Bidet business aims to leave no paper trail – Bennington Banner

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Blass Bidet, on Main Street in Brattleboro, Vt.

Always wanting to work for himself, Brian Blass discovered the perfect item to sell. After owning a bidet for four years, he constantly found himself pitching the idea of getting one to people.

“If you go to a restaurant and like the food, you tell people, or if you have a car you like,” he said. “Generally, I think people in Brattleboro and this area in Vermont are environmentally conscious and toilet paper is not good for the environment. You know, it’s singe-use paper. A tree grows for 20 years and gets cut down to wipe our butts. It’s kind of sad for the trees, you know. They could be lumber or they could be books but instead they get covered in [expletive] and thrown in toilets. It’s depressing.”

For the unfamiliar, “the classic bidet [from the French, pronounced bih-DAY] is a miniature, bathtub-like fixture situated next to the toilet, with taps on one end. Its tub is filled with water, and the user straddles themselves over it to wash below the belt,” as The Atlantic magazine describes.

Blass, who lives in Townshend, started selling bidets online about two years ago. He had a website going and considered opening a store right before the coronavirus pandemic hit. He’s originally from Connecticut but has lived locally for many years after college so his search for a location included Brattleboro, Northampton, Mass., and his home state. He knew he didn’t need a big store and wanted to keep his costs low.

Bidets sold out in the United States during the pandemic.

“They got so popular so quickly,” Blass said. “People were freaking out about toilet paper.”

When bidets were back in supply last year, he found a vacant space at the corner of Elliot Street and Main Street in Brattleboro after a candy store closed and he revisited the idea of opening a brick-and-mortar shop.

“This space made me want to have a store because it’s a cool location,” he said.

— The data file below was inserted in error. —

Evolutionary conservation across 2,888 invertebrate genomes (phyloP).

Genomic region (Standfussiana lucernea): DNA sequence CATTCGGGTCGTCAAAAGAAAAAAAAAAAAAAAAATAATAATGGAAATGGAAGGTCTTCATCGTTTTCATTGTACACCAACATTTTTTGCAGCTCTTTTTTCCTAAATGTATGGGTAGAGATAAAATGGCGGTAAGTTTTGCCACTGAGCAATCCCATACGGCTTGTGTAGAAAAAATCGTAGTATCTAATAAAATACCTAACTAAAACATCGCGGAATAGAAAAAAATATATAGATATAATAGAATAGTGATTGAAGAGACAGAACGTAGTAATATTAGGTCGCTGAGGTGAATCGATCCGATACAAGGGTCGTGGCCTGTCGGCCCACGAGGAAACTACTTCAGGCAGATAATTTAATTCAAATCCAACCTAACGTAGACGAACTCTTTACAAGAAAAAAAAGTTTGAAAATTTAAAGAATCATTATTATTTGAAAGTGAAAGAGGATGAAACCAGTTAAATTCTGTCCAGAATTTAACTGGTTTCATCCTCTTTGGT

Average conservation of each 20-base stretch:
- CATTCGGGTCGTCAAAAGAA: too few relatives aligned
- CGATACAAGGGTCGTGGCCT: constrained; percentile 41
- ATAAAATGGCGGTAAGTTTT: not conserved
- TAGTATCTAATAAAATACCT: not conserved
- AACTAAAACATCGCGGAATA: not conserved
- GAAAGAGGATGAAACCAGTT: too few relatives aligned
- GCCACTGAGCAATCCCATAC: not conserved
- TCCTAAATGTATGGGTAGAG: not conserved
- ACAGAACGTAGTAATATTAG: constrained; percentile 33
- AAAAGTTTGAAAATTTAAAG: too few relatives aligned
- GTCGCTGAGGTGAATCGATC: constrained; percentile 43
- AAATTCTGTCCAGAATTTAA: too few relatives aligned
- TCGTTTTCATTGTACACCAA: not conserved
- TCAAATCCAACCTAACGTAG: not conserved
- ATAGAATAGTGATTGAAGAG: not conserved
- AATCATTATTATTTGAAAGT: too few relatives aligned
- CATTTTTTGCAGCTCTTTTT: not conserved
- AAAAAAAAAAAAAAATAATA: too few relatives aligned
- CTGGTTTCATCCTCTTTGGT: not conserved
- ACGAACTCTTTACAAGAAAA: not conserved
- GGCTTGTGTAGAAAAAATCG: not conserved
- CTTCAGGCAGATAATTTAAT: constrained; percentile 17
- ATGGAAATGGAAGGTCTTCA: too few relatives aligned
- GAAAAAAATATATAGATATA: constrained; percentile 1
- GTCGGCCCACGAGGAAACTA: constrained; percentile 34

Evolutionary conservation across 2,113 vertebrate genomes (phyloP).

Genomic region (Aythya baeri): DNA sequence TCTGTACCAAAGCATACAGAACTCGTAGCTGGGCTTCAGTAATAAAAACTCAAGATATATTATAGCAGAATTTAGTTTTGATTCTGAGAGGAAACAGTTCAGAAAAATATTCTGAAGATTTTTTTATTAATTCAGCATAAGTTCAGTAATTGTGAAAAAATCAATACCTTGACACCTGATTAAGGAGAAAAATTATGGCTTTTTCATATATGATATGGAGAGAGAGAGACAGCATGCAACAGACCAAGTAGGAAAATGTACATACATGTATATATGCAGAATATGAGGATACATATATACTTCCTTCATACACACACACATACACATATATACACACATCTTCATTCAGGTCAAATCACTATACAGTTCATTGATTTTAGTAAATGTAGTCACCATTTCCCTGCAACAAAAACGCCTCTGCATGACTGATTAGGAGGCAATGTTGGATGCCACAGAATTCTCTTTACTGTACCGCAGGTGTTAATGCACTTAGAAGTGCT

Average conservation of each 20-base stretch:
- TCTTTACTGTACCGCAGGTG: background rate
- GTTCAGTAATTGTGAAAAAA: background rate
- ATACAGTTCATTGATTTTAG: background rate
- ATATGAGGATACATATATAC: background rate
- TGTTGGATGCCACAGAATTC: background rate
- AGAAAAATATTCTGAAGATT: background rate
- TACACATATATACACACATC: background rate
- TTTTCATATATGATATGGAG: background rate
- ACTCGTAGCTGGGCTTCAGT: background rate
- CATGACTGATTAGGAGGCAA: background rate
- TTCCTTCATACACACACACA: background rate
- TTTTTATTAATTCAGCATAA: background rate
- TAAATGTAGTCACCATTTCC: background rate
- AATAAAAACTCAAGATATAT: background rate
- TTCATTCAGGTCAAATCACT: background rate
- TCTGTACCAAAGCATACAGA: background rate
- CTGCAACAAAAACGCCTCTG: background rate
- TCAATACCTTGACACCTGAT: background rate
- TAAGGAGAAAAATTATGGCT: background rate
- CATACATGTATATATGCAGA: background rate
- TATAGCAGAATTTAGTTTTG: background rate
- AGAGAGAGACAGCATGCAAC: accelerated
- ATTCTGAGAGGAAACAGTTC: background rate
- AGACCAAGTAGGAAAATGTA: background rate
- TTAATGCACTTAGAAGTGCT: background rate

Several different bidets are available at Blass Bidet, which had a soft opening at Gallery Walk in July and officially opened last month. A lot of other ones Blass would have to order.

Bidets sold at the store cost $49 and higher. Installations, which Blass can do but would prefer customers do themselves because of the ease of the process, cost less than $200.

Blass is at the store from noon to 4 p.m. Tuesday through Saturday and by appointment. He can do installations on Monday through Saturday.

The business comes naturally to Blass. People would come over to his house, and he would tell them bidets are way better than toilet paper.

“It’s really confusing to me that everybody doesn’t just have one or want one,” he said. “I think it’s just our culture, so it’s changing. The bidet market in the U.S. is growing.”

Many theories are out there on why the U.S. doesn’t have broader adoption of bidets, Blass said. For instance, he said Americans take a lot of showers compared to those in the rest of the world.

His first encounter with a bidet was at a Japanese restaurant in Manhattan.

Blass Bidet also serves as an art gallery. Artwork will change every month or two.

The fusion of art and bidets tends to confuse people.

“I spend most of my time demystifying what’s going on here,” Blass said. “I’m like, ‘I don’t know what’s going on here.’”

He said so far, the response to the store has been “pretty good.”

Citing research he has done, Blass said the average American uses between 5,000 and 10,000 rolls of toilet paper in their lifetime, or about 100 rolls a year. He noted a lot of water is required for toilet paper production and a lot of energy goes into cutting the trees, then manufacturing, packaging and distribution.

“Americans use the most per capita by far,” he said. “We could really do without it. If there wasn’t toilet paper, we’d have other means.”

Bidets also are more hygienic than toilet paper, Blass said, noting that water cleans better than paper.

“That’s why people prefer baby wipes or flushable wipes, but then they end up clogging up sewer systems,” he said.

Blass believes more bidet use would dramatically cut down on the use of toilet paper, saving people money and serving as a better alternative for environmental reasons. His goal is to make bidets common in both households and public establishments in Brattleboro.